When I teach vectors, I notice how students love to draw the diagrams of their own diagrams and then depend on them to solve question.

Firstly, there is nothing wrong with drawing. But I always remind my students to take their image with a pinch of salt. Why? Cos you’re attempting to draw a 3-D diagram on a 2-D space! Half the time, you probably overlook some minor description

Next, the diagrams have no marks. Examiners don’t mark your diagrams so is it worth to spend 10mins drawing out something nice.

So what do we do then? I always advice my students, ask my a piece of foolscap paper and start folding if you need planes, then poke your pen through if you need a line. I had a student bringing in satay stick for A-level haha. He looked funny in exam, but he got his A.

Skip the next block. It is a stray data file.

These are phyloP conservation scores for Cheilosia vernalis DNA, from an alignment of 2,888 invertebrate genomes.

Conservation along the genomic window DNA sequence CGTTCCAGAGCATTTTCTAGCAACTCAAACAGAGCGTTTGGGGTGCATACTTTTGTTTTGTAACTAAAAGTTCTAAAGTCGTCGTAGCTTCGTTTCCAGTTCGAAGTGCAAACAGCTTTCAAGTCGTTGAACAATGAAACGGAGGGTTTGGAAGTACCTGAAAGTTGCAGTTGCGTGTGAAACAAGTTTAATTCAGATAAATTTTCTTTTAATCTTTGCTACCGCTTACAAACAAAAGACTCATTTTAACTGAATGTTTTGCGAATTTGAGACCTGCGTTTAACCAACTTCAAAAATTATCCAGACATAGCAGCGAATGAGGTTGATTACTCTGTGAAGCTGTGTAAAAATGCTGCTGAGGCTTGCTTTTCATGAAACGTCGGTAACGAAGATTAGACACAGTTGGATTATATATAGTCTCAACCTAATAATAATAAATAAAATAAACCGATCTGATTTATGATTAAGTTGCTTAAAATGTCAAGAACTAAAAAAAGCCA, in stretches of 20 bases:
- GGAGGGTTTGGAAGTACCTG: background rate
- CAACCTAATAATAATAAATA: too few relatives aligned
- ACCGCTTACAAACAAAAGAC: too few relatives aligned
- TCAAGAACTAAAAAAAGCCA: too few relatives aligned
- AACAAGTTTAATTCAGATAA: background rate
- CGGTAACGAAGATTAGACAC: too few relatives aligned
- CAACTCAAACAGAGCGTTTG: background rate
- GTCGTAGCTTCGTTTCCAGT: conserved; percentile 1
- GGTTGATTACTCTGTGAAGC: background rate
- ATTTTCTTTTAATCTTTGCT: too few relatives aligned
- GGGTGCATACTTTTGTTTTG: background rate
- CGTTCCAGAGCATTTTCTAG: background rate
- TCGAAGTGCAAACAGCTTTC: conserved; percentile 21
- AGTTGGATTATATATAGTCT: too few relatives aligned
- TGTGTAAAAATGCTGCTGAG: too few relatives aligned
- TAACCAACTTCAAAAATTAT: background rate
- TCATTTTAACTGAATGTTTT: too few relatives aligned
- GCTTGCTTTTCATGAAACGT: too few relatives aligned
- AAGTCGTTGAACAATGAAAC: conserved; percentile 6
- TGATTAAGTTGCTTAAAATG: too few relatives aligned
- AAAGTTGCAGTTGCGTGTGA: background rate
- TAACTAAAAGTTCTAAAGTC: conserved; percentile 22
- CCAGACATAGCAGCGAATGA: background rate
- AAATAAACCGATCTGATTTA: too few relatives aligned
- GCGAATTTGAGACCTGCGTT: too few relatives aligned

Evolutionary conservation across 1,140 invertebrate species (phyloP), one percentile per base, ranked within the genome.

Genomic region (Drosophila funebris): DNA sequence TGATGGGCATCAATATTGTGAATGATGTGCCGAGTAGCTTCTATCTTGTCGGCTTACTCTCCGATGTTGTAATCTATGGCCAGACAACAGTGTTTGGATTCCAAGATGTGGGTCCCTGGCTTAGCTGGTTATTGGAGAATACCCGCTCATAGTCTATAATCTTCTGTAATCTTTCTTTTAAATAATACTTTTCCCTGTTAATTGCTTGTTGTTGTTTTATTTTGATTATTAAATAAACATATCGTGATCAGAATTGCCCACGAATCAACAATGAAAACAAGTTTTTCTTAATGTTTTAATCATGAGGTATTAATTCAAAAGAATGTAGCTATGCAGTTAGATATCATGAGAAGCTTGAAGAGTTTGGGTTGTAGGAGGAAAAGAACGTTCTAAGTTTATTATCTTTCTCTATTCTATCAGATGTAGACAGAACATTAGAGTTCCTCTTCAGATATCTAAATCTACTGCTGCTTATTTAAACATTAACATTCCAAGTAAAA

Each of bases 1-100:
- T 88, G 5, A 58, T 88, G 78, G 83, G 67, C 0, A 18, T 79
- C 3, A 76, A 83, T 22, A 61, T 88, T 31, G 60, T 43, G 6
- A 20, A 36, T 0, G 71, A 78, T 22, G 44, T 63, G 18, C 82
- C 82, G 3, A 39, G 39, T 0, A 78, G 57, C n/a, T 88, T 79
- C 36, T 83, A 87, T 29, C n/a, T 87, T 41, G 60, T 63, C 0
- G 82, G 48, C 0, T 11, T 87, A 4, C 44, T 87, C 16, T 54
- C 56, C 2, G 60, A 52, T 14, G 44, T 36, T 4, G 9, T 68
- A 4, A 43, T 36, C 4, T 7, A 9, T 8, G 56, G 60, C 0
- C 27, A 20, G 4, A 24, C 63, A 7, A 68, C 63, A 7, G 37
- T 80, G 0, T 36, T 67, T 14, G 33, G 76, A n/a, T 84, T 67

Even better, try visualising it!

Credits: Discrete mathematics with applications by Susanna S. Epp
Credits: Discrete mathematics with applications by Susanna S. Epp

The above contains all permutations of 3 planes interactions and their results. Hope it helps. For more tricks on dealing with vectors questions, contact KS @ 98156827 or check out my Math class schedule.

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